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PSEG ends contract with IBM, idling more than a dozen workers

PSEG Long Island has ended a contract for computer services with IBM, a move that will impact more than a dozen workers by August.

The workers currently write software and service a mainframe computer in Garden City that handles many aspects of LIPA's customer systems, including billing. Many were employed by National Grid and its predecessor companies before they transferred to IBM under contract about five years ago. The workers received notices on May 19 saying they will be terminated Aug. 19, according to PSEG.

PSEG has contracted with India-based Tata Consulting Services, also known as TCS, to take over the work.

PSEG said savings are expected to be about $2 million a year.

Agency officials were not available to discuss the terminations. But spokesman Jeff Weir said in a written statement that "we periodically review certain contracts for outside services" to provide the "best value for customers. We recently changed vendors and moved our application-support business from IBM to TCS."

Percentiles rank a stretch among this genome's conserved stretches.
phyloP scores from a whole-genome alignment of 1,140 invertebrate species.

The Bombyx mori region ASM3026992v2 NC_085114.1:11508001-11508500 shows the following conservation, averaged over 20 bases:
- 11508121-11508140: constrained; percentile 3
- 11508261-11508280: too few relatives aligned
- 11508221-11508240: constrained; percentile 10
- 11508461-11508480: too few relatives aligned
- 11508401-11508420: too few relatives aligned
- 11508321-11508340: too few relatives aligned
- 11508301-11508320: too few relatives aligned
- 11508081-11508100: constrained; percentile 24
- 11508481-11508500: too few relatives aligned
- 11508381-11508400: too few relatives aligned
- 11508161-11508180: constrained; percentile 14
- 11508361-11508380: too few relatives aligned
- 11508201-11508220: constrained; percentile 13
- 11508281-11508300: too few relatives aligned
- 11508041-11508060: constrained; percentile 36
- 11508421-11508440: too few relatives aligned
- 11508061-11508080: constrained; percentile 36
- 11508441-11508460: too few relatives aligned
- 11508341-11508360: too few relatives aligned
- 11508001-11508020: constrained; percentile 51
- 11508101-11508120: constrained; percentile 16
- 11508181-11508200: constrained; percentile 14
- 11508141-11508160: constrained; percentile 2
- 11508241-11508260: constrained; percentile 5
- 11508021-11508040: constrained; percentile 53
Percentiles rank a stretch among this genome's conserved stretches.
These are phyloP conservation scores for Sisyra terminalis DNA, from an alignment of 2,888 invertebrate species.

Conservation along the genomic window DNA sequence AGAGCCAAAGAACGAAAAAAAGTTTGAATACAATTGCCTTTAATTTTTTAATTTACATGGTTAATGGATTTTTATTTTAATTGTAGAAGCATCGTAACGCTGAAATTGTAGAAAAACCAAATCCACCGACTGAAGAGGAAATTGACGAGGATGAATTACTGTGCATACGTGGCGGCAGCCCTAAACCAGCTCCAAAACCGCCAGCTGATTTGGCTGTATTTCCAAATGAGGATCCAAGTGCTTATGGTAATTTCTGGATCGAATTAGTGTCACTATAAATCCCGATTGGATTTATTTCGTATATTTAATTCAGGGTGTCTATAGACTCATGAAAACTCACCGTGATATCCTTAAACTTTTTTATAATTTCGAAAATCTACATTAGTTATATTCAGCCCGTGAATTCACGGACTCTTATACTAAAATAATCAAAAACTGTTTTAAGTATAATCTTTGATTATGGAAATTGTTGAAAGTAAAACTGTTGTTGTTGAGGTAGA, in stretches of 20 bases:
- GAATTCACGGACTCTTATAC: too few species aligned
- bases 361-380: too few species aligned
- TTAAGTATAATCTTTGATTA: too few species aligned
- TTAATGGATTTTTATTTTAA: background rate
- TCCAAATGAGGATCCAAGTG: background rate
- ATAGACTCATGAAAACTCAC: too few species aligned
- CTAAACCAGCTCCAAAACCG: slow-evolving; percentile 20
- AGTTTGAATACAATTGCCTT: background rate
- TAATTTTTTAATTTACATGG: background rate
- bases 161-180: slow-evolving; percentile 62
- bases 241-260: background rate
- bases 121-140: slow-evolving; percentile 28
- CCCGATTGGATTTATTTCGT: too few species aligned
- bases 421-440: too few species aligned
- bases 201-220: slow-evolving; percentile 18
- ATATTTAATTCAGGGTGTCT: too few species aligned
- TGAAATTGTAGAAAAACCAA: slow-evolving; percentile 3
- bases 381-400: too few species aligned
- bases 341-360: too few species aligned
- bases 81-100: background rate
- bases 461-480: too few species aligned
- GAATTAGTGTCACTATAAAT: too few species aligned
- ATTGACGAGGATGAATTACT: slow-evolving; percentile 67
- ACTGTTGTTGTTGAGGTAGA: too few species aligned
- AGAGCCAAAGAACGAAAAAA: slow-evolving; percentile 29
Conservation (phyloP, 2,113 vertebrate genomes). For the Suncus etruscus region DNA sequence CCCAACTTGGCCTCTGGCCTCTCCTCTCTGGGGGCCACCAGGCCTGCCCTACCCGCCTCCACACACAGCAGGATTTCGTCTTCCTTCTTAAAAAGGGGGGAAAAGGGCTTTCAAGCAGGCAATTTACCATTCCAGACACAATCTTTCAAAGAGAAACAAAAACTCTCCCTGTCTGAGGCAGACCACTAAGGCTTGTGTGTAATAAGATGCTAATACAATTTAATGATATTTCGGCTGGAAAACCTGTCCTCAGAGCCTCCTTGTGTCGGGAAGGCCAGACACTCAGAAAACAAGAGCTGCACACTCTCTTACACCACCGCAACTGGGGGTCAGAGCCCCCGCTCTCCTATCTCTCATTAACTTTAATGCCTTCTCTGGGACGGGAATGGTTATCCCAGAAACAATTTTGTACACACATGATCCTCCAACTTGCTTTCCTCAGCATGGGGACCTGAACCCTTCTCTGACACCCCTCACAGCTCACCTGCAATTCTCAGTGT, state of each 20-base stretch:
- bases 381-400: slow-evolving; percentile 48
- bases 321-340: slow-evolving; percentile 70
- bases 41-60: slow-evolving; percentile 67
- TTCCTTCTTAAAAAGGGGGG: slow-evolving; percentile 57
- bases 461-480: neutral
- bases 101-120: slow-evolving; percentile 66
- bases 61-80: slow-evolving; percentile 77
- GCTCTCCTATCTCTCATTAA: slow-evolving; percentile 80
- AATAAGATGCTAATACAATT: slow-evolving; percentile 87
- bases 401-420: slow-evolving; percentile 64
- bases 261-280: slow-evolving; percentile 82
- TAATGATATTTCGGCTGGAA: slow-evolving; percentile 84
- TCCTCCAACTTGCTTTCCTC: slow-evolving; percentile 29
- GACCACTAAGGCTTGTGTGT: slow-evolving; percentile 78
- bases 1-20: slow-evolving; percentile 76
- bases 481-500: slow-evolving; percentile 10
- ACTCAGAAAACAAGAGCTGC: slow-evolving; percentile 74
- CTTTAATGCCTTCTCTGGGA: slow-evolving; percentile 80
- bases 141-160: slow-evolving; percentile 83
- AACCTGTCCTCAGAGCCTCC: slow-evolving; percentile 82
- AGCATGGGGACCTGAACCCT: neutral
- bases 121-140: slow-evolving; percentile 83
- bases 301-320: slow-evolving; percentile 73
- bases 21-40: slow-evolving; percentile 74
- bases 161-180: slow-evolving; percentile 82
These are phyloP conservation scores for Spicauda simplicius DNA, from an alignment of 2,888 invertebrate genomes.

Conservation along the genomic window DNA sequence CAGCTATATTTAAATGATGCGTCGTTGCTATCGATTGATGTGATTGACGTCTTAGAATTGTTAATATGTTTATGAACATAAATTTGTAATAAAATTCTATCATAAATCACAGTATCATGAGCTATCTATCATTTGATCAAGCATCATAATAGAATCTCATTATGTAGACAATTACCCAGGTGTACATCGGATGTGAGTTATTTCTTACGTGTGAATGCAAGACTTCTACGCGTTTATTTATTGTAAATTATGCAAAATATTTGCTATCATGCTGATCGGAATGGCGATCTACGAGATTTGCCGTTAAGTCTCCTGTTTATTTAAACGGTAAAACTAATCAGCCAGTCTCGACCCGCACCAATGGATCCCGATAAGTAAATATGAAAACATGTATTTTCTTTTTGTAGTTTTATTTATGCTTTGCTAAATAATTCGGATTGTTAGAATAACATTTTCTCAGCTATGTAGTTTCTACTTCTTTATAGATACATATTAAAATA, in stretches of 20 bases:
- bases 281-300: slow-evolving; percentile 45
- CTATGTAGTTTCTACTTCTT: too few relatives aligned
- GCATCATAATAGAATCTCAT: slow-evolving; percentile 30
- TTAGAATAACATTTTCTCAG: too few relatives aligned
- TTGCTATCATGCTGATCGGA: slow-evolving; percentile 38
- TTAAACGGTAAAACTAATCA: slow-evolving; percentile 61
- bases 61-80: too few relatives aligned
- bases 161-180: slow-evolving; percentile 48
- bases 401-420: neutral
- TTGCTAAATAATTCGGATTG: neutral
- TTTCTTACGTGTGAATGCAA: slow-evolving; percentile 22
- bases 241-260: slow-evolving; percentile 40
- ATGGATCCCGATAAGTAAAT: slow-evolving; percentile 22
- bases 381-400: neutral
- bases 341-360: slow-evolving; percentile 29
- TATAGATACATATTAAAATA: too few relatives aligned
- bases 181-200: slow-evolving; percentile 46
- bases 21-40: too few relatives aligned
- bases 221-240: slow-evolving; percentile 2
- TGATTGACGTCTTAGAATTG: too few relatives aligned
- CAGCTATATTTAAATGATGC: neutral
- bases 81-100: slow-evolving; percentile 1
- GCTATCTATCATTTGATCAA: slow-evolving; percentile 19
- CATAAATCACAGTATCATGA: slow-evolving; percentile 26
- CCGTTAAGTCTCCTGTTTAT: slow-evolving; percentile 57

PSEG said it will work with TCS to "reduce the impact of the transition by minimizing the number of positions not based locally."

Weir declined to elaborate on the number of workers impacted or say how many could be employed by TCS. But PSEG said TCS "has committed to having a local presence and to evaluating the incumbent staff."

LIPA declined to comment, and spokesmen for IBM and TCS didn't respond to requests for comment.

A person who formerly worked with the division said the number of employees impacted includes more than a dozen programmers, in addition to an unspecified number of employees who service the mainframe computer.

TCS said that after the transition "there will be more TCS staff on Long Island, as compared to the number not based locally under the prior IBM contract."

The company said the Garden City office will be maintained, and PSEG said LIPA customer information would not be less secure under TCS.

"We are not moving any data around the world and resources will access our systems through a controlled environment," Weir said.


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